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Anti black hole

  1. Oct 16, 2006 #1

    taylaron

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    "anti" black hole

    hey,
    is there evedince that leads to the idea that there is a "formation" of an anti-black-hole. i dont know how to explain it because it has no name. anyways, what if there was a star or some phenominon that insted of having "stupendious" gravity (black hole) had stupendis anti-gravity. it repells everything. including light. now, if it repells light, you might see it as a very bright light. mebe mistaking it for a star. i dont know. i may be totally wrong. thats why im posting this. :confused:
    this is described in the diagram that i drew below...
     

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  2. jcsd
  3. Oct 16, 2006 #2
    Perhaps you are talking about so-called "phantom energy"?
     
  4. Oct 16, 2006 #3

    taylaron

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    i also heard that you can get light to travel "backwards" which apparently is faster

    HUH????
     
  5. Oct 17, 2006 #4
    What you're likely referring to has nothing to do with cosmology, and is barely interesting at all. One method uses dispersive fibre optics (doped with erbium I think). You can construct media that will amplify the first front part of an extended light pulse (same as a laser gain medium) but only scatter the rest of the pulse. Thus, the peak of the emerging signal occurs before the peak of the initial pulse would have arrived. No signal arrives any earlier than you could theoretically have detected it in the first place.
     
  6. Oct 17, 2006 #5

    LURCH

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    Try looking for topics on "White Holes".
     
  7. Oct 17, 2006 #6
    Last edited: Oct 17, 2006
  8. Oct 17, 2006 #7

    pervect

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    There isn't any evidence that such a thing exists, but the idea (or a similar one) has been talked about before in physics literature, for instance Hermann Bondi, "Negative Mass in General Relativity", Reviews of Modern Physics 29, 423 (1957).

    One can replace the mass M in the Schwarzschild metric with a negative number, and find that an object with negative mass gravitationally repels nearby objects, and that objects nearer the negative-mass black hole age faster rather than slower.

    It's worth noting that such an object doesn't have an event horizon, so it's not really a black hole.

    The Bondi article may be hard to get a hold of (I don't have a copy myself) - there is a reasonably good popular discussion in http://www.npl.washington.edu/AV/altvw14.html however.
     
  9. Oct 17, 2006 #8
    Yes but instead it has a barrier, nothing can enter it from the outside, not even light. :smile:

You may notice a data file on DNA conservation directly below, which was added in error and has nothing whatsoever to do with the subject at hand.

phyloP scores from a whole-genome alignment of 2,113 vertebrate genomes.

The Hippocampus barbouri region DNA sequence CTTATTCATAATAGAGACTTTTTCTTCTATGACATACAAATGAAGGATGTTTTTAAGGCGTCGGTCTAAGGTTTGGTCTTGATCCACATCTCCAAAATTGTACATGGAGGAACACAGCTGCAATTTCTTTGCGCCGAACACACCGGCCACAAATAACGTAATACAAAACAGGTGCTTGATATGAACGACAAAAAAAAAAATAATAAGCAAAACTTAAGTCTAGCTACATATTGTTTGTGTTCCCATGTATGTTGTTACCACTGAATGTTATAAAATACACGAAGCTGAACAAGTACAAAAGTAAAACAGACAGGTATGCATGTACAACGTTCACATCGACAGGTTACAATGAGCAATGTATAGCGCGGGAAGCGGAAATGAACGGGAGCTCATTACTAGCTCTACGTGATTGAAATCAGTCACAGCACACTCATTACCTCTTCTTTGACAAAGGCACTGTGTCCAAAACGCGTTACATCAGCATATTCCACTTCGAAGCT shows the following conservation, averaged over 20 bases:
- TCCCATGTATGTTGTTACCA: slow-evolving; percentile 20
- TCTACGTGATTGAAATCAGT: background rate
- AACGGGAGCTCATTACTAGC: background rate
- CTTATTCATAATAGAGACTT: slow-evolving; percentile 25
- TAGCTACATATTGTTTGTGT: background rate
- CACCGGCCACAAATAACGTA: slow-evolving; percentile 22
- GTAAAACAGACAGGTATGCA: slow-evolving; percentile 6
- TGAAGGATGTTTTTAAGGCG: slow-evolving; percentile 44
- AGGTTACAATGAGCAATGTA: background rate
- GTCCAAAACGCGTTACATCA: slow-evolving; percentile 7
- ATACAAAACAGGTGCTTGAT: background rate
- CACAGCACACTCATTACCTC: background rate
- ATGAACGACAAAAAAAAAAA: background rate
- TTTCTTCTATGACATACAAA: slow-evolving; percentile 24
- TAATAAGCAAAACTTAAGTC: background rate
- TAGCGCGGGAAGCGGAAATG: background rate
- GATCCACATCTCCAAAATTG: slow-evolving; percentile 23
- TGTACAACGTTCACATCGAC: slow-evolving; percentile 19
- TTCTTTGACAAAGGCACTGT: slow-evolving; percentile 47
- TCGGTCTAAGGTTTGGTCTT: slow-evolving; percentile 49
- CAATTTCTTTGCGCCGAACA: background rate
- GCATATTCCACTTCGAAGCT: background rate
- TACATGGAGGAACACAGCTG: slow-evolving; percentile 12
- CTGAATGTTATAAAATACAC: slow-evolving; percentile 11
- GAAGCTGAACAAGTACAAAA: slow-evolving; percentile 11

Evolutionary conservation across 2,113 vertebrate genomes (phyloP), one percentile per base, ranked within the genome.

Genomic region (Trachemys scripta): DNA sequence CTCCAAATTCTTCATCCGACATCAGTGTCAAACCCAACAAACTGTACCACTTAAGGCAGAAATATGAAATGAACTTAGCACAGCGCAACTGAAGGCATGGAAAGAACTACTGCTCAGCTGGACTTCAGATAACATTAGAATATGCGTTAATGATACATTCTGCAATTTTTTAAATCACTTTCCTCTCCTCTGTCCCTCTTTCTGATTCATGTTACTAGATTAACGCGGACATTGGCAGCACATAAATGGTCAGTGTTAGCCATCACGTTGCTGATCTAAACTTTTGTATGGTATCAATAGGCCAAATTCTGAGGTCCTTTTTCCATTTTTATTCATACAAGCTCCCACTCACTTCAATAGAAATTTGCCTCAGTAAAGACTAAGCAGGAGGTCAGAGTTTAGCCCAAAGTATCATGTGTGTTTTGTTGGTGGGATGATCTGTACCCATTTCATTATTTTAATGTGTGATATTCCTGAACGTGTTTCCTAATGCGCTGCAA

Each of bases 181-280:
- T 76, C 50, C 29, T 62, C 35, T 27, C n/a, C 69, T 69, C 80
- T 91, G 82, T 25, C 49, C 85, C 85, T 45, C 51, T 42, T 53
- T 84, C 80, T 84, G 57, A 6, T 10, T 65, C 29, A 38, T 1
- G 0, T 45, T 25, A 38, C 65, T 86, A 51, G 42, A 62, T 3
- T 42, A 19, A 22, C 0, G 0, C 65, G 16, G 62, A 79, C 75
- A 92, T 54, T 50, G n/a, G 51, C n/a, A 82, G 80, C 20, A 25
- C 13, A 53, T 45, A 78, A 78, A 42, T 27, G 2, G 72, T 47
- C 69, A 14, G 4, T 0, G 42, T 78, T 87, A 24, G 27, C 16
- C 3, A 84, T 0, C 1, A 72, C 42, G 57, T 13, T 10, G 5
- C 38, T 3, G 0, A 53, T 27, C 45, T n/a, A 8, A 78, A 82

10. Oct 17, 2006 #9

    pervect

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    If one posutlates a point negative gravitational mass, an effective potential analysis (such as the one at http://www.fourmilab.ch/gravitation/orbits/)
    shows that it would require infinite energy to reach r=0. One could come as close to the central point mass as desired, but never reach it with a finite "energy at infinity".

    But if one postualtes a distributed, rather than a point, mass, this issue goes away. A distributed negative gravitational mass would have a metric that was well-behavied everywhere, and one could reach the center of it without any special problems.

    So there wouldn't be any event horizon, nor would there be any singularity, or any difficulty reaching r=0, with a finite negative mass of nonzero volume.

    Negative mass has a lot of other problems though. Thermodynamically, for instance, it's a real mess. One would expect particles with negative mass to gain negative energy from their surroundings, for instance, heating up the surroundings while the negative mass particles gain "negative energy".
     
  11. Sep 3, 2010 #10
    Re: "anti" black hole

    Here's a thought:
    For a 'white hole' to display 'anti-gravity' properties to emit/disperse 'stuff', it has to have received 'stuff' from somewhere.

    I came up with 3 possibilities:

    1. A 'black hole' changes to 'white hole' after reaching it's 'threshold of attraction/gravity' (whereby nothing can escape it's gravitational pull).

    2. An existence of a 'parallel universe' in which exists a corresponding 'black hole' which supplies the 'white hole' with 'stuff'.

    3. A 'white hole' attracts 'anti-matter' and repels 'matter' (converts anti-matter to matter). (Opposite to a 'black hole' attracting 'matter').


    Cheers,
     
  12. Sep 3, 2010 #11

    JesseM

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    Re: "anti" black hole

    White holes wouldn't have anti-gravity, you'd fall towards them just like black holes, it's just that nothing could ever reach the horizon from the outside. White holes are just the time-reverse of black holes, so just as anything falling through the event horizon of a black hole must hit the singularity at the center, anything that comes out of the event horizon of a white hole must have been emitted by the white hole singularity.

    Incidentally, it's better to start a new thread rather than revive one that no one's posted on for years!
     
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